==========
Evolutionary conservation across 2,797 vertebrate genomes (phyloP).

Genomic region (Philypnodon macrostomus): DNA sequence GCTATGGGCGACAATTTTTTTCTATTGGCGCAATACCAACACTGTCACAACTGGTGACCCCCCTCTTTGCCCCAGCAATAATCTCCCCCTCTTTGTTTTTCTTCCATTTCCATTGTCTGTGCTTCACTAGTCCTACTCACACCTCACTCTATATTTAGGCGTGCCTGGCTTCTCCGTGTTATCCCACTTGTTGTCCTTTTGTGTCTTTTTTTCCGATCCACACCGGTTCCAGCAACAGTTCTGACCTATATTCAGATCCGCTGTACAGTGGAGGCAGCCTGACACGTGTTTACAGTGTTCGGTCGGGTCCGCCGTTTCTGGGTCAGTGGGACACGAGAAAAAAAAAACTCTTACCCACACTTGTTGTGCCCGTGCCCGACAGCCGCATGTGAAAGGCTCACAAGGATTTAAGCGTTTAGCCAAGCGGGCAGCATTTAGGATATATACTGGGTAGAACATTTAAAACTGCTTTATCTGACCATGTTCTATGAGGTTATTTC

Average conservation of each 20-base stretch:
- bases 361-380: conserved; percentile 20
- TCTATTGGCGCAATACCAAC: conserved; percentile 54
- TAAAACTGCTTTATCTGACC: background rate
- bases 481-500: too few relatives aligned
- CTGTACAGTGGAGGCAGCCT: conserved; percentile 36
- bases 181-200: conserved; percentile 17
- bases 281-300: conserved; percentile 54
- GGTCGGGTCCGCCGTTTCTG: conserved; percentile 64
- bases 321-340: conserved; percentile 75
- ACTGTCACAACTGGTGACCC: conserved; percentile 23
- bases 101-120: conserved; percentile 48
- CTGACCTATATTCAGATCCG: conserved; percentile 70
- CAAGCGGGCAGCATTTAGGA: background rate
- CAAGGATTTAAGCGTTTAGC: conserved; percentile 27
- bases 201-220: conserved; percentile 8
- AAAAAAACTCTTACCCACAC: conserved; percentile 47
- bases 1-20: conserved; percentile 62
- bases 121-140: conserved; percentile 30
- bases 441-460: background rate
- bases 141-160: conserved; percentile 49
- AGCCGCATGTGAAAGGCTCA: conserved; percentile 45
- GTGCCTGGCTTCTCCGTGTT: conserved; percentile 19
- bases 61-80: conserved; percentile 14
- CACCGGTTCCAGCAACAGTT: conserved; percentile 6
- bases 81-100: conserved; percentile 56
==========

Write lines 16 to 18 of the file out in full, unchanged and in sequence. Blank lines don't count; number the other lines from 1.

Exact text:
- CAAGCGGGCAGCATTTAGGA: background rate
- CAAGGATTTAAGCGTTTAGC: conserved; percentile 27
- bases 201-220: conserved; percentile 8